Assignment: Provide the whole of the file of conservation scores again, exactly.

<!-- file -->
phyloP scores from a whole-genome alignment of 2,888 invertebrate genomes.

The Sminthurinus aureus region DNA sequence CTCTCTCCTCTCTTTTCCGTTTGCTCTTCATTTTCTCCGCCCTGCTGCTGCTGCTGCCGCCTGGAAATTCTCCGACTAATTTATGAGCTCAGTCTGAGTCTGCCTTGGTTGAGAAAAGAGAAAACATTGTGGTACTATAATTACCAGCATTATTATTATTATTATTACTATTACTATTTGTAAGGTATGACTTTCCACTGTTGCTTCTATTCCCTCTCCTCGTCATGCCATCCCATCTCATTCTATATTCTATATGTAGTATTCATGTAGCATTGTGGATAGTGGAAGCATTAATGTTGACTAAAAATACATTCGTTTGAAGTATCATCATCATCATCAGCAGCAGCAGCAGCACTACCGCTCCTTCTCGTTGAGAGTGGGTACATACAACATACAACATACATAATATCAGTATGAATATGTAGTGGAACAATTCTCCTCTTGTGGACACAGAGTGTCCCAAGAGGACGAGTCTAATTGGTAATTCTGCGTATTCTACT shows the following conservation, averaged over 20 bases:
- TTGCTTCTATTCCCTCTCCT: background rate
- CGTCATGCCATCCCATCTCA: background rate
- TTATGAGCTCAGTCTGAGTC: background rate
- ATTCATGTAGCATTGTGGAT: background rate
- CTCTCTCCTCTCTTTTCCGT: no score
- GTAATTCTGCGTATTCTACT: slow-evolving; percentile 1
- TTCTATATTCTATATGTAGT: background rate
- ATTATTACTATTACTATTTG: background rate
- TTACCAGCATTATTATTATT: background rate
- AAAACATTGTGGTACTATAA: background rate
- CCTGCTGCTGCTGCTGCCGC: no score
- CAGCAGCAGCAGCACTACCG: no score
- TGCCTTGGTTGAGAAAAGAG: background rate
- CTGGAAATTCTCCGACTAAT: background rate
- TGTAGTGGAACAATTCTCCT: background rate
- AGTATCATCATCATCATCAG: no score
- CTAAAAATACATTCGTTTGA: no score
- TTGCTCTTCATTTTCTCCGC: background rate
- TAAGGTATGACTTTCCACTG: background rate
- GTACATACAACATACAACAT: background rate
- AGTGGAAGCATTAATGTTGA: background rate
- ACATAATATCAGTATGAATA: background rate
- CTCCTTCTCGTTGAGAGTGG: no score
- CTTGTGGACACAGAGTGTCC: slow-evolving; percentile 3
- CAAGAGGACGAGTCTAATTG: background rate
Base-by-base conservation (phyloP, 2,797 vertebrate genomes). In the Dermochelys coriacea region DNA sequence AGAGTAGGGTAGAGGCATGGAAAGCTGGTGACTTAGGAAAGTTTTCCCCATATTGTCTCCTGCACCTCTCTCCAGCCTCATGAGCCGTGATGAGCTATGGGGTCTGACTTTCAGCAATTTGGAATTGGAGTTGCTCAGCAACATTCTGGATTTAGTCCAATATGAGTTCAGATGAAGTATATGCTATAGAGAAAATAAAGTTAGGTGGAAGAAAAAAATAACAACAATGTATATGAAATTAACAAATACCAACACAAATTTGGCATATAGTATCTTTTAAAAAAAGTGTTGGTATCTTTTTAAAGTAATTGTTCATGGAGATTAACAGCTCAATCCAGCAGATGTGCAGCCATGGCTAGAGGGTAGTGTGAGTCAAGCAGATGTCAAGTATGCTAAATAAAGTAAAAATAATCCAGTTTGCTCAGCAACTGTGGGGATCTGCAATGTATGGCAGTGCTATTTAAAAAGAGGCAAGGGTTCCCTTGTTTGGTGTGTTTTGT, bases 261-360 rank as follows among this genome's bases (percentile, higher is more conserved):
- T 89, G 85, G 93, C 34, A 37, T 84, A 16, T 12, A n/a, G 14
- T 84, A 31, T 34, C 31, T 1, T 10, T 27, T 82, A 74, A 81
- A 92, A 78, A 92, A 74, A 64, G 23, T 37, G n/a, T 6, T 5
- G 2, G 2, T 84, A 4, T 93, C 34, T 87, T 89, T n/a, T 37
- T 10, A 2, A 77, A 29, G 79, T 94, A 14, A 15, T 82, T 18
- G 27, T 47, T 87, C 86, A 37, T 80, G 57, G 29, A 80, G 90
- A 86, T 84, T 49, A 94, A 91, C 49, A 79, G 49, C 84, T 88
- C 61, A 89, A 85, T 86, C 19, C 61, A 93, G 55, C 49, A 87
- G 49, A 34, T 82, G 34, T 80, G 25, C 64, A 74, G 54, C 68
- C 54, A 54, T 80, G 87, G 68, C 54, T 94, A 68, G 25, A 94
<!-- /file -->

phyloP scores from a whole-genome alignment of 2,888 invertebrate genomes.

The Sminthurinus aureus region DNA sequence CTCTCTCCTCTCTTTTCCGTTTGCTCTTCATTTTCTCCGCCCTGCTGCTGCTGCTGCCGCCTGGAAATTCTCCGACTAATTTATGAGCTCAGTCTGAGTCTGCCTTGGTTGAGAAAAGAGAAAACATTGTGGTACTATAATTACCAGCATTATTATTATTATTATTACTATTACTATTTGTAAGGTATGACTTTCCACTGTTGCTTCTATTCCCTCTCCTCGTCATGCCATCCCATCTCATTCTATATTCTATATGTAGTATTCATGTAGCATTGTGGATAGTGGAAGCATTAATGTTGACTAAAAATACATTCGTTTGAAGTATCATCATCATCATCAGCAGCAGCAGCAGCACTACCGCTCCTTCTCGTTGAGAGTGGGTACATACAACATACAACATACATAATATCAGTATGAATATGTAGTGGAACAATTCTCCTCTTGTGGACACAGAGTGTCCCAAGAGGACGAGTCTAATTGGTAATTCTGCGTATTCTACT shows the following conservation, averaged over 20 bases:
- TTGCTTCTATTCCCTCTCCT: background rate
- CGTCATGCCATCCCATCTCA: background rate
- TTATGAGCTCAGTCTGAGTC: background rate
- ATTCATGTAGCATTGTGGAT: background rate
- CTCTCTCCTCTCTTTTCCGT: no score
- GTAATTCTGCGTATTCTACT: slow-evolving; percentile 1
- TTCTATATTCTATATGTAGT: background rate
- ATTATTACTATTACTATTTG: background rate
- TTACCAGCATTATTATTATT: background rate
- AAAACATTGTGGTACTATAA: background rate
- CCTGCTGCTGCTGCTGCCGC: no score
- CAGCAGCAGCAGCACTACCG: no score
- TGCCTTGGTTGAGAAAAGAG: background rate
- CTGGAAATTCTCCGACTAAT: background rate
- TGTAGTGGAACAATTCTCCT: background rate
- AGTATCATCATCATCATCAG: no score
- CTAAAAATACATTCGTTTGA: no score
- TTGCTCTTCATTTTCTCCGC: background rate
- TAAGGTATGACTTTCCACTG: background rate
- GTACATACAACATACAACAT: background rate
- AGTGGAAGCATTAATGTTGA: background rate
- ACATAATATCAGTATGAATA: background rate
- CTCCTTCTCGTTGAGAGTGG: no score
- CTTGTGGACACAGAGTGTCC: slow-evolving; percentile 3
- CAAGAGGACGAGTCTAATTG: background rate
Base-by-base conservation (phyloP, 2,797 vertebrate genomes). In the Dermochelys coriacea region DNA sequence AGAGTAGGGTAGAGGCATGGAAAGCTGGTGACTTAGGAAAGTTTTCCCCATATTGTCTCCTGCACCTCTCTCCAGCCTCATGAGCCGTGATGAGCTATGGGGTCTGACTTTCAGCAATTTGGAATTGGAGTTGCTCAGCAACATTCTGGATTTAGTCCAATATGAGTTCAGATGAAGTATATGCTATAGAGAAAATAAAGTTAGGTGGAAGAAAAAAATAACAACAATGTATATGAAATTAACAAATACCAACACAAATTTGGCATATAGTATCTTTTAAAAAAAGTGTTGGTATCTTTTTAAAGTAATTGTTCATGGAGATTAACAGCTCAATCCAGCAGATGTGCAGCCATGGCTAGAGGGTAGTGTGAGTCAAGCAGATGTCAAGTATGCTAAATAAAGTAAAAATAATCCAGTTTGCTCAGCAACTGTGGGGATCTGCAATGTATGGCAGTGCTATTTAAAAAGAGGCAAGGGTTCCCTTGTTTGGTGTGTTTTGT, bases 261-360 rank as follows among this genome's bases (percentile, higher is more conserved):
- T 89, G 85, G 93, C 34, A 37, T 84, A 16, T 12, A n/a, G 14
- T 84, A 31, T 34, C 31, T 1, T 10, T 27, T 82, A 74, A 81
- A 92, A 78, A 92, A 74, A 64, G 23, T 37, G n/a, T 6, T 5
- G 2, G 2, T 84, A 4, T 93, C 34, T 87, T 89, T n/a, T 37
- T 10, A 2, A 77, A 29, G 79, T 94, A 14, A 15, T 82, T 18
- G 27, T 47, T 87, C 86, A 37, T 80, G 57, G 29, A 80, G 90
- A 86, T 84, T 49, A 94, A 91, C 49, A 79, G 49, C 84, T 88
- C 61, A 89, A 85, T 86, C 19, C 61, A 93, G 55, C 49, A 87
- G 49, A 34, T 82, G 34, T 80, G 25, C 64, A 74, G 54, C 68
- C 54, A 54, T 80, G 87, G 68, C 54, T 94, A 68, G 25, A 94